- The Washington Times - Saturday, June 29, 2002

Russia's uneasy place among the world's great powers was on sharp display at the just-concluded Group of Eight summit in Canada, simultaneously playing the roles of coequal and charity case with the leading industrial democracies.
Domestic opinion in Russia was divided over President Vladimir Putin's decision to accept a $20 billion U.S.-sponsored program to protect or dismantle its nuclear and chemical weapons stockpile dating to the Soviet era.
Under the 10-year program, the United States would contribute up to $10 billion in grants and debt relief, and Canada, Japan and four European countries would match that in an effort to prevent terrorists from obtaining materials for weapons of mass destruction in Russia and other former Soviet states.
Previous efforts to safeguard the Russian arsenal had bogged down over Moscow's suspicions of outside interference and fears, especially in Europe and Japan, there would be no monitoring of the funds spent. President Bush and Mr. Putin apparently reached the accord in a one-on-one meeting at the summit, but officials said many implementation details have yet to be worked out.
An ebullient Mr. Putin said the agreement "will make a decisive contribution to the eradication of global terrorism."
But critics inside Russia said the agreement highlighted Moscow's weakness at the G-8 table.
"This is to a large extent the payment for concessions made by Russia" on NATO, on missile defense and other security issues, said Alexei Arbatov, vice chairman of the State Duma's committee on defense. "But the motives of the West are, above all, the motives of its own security."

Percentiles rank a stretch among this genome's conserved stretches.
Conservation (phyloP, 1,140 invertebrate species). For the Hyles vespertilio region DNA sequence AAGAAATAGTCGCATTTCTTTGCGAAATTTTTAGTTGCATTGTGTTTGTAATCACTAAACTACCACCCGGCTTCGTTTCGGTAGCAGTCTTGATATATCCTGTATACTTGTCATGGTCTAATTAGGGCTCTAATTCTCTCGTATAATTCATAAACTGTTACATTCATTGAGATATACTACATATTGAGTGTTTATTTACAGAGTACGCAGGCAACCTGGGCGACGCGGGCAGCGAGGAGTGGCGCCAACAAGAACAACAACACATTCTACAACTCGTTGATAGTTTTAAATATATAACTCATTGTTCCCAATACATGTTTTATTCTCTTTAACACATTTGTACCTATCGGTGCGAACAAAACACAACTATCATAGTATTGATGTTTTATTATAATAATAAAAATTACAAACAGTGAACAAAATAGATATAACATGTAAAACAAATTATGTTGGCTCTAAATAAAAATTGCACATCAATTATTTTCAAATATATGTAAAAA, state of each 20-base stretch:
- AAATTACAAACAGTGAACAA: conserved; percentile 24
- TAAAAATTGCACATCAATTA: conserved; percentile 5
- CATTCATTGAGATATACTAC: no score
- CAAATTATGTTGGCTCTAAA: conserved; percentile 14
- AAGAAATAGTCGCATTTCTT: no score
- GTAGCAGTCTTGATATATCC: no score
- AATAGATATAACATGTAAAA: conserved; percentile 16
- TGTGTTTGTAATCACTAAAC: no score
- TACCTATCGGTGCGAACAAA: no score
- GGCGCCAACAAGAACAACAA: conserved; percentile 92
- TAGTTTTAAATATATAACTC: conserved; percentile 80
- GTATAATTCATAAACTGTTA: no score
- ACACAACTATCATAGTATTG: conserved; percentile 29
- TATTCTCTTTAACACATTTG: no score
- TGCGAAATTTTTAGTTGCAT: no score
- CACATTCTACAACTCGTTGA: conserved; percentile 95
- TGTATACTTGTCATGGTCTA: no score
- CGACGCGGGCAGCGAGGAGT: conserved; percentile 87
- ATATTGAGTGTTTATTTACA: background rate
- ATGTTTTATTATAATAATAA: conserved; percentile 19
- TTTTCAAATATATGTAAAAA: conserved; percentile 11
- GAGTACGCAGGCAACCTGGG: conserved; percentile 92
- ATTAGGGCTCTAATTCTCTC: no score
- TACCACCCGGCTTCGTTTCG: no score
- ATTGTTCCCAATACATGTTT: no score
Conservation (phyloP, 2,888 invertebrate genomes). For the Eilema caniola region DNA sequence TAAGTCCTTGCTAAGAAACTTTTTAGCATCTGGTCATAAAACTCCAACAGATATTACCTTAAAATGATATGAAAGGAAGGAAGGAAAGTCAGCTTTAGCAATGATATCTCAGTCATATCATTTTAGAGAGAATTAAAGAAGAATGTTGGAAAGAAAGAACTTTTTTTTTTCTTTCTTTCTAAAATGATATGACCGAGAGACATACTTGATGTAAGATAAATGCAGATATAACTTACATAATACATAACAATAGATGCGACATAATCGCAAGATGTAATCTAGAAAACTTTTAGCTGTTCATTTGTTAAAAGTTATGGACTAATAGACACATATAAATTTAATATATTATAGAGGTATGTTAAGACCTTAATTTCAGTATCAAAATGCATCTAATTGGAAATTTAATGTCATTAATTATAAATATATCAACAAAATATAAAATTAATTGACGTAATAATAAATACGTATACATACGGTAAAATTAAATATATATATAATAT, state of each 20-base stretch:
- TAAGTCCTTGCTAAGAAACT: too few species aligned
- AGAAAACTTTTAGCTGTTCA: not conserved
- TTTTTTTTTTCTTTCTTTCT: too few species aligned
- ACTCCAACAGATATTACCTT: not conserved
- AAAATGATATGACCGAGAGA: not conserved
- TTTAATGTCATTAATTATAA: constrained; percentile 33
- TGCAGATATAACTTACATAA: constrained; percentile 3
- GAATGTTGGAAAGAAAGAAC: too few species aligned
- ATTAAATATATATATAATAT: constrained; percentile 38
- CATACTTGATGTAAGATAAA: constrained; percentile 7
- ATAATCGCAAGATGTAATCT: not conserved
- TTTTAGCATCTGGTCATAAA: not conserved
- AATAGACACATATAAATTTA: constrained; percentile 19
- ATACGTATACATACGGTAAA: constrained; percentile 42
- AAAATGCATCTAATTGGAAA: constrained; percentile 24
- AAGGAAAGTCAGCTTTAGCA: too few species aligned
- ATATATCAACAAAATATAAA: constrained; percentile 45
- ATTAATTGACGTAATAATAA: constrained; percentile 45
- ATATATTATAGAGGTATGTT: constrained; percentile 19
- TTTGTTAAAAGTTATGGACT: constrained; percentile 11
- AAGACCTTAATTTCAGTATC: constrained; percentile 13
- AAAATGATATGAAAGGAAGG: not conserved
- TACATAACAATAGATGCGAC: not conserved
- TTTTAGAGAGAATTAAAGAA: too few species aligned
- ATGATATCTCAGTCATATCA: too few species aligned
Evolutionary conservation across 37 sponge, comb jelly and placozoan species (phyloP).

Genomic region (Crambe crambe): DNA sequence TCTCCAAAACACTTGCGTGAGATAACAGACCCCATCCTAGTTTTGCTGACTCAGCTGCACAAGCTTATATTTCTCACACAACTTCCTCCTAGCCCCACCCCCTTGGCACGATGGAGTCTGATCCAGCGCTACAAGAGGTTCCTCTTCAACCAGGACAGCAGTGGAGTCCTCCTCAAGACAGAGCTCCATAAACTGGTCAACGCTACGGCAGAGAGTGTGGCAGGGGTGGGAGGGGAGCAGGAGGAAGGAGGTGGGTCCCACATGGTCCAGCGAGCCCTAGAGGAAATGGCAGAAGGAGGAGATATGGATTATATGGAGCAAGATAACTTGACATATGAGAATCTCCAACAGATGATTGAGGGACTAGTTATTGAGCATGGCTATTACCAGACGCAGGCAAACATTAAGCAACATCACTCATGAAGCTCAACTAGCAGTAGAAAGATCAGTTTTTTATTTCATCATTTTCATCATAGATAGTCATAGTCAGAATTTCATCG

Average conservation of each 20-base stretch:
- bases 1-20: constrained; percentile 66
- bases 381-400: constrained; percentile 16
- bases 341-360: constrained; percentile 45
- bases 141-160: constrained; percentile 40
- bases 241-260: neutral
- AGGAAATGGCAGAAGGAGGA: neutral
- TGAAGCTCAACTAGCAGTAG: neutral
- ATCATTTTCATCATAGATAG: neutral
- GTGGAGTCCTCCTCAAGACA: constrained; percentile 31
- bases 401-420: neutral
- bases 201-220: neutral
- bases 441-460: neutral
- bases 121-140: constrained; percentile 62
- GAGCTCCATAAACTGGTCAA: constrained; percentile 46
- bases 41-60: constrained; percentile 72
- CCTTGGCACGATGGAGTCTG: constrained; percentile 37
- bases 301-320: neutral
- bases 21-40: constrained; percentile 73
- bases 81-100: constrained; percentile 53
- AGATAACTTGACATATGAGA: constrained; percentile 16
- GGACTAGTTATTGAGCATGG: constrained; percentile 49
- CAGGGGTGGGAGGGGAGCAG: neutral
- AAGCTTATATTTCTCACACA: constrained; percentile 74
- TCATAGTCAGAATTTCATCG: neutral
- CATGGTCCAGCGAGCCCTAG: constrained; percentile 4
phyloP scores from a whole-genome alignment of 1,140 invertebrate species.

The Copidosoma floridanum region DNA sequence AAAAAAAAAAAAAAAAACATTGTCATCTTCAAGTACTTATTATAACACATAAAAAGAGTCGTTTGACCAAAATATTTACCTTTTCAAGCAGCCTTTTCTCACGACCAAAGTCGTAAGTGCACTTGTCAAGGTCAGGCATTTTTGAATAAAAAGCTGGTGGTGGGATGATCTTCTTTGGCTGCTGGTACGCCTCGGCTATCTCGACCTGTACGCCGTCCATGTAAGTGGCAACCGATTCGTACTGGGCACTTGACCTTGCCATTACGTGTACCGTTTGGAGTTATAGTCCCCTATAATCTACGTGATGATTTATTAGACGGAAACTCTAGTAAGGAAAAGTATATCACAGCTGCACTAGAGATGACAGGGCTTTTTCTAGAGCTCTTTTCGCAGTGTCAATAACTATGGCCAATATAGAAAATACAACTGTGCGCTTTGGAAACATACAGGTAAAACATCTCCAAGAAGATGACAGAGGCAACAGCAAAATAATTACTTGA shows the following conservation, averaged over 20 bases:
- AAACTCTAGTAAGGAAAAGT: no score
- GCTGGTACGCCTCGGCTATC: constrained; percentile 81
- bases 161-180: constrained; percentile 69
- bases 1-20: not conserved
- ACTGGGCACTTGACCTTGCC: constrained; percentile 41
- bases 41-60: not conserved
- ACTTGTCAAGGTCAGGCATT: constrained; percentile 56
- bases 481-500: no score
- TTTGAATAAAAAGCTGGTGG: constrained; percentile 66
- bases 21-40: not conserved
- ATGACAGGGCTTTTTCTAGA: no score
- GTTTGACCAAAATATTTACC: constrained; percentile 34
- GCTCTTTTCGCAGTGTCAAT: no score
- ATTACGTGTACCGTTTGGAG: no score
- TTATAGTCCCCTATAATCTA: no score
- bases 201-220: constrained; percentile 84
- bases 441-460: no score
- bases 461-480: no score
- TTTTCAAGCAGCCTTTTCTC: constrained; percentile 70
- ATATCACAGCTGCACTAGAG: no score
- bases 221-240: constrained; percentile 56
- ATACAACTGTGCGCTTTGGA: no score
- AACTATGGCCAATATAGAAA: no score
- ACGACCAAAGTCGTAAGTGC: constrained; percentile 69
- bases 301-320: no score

The Russian daily Izvestia yesterday predicted "difficult" implementation talks ahead, as the West presses for tight controls on the money and Russian military officials worry about revealing security secrets. Some of the money will go to decommission weapons stocks in other ex-Soviet states, in particular Kazakhstan.
The agreement represents a personal triumph for Mr. Bush, who pushed hard for the accord despite skepticism both from the Russians and from other G-8 nations. Many analysts predicted there would not be enough time to nail down the agreement.
According to the G-8 summit statement, the funds from the program will be used to decommission weapons, secure nuclear and biological weapons stockpiles and secure nuclear reactors. Priorities include destroying chemical weapons, safeguarding mothballed nuclear submarines and finding jobs for former Soviet weapons experts who might be tempted to work for hostile elements.
U.S. officials said Mr. Putin had agreed to provide the other G-8 countries with access to disposal sites, such as facilities where nuclear submarines are dismantled, and promised to give donors some auditing and oversight rights.


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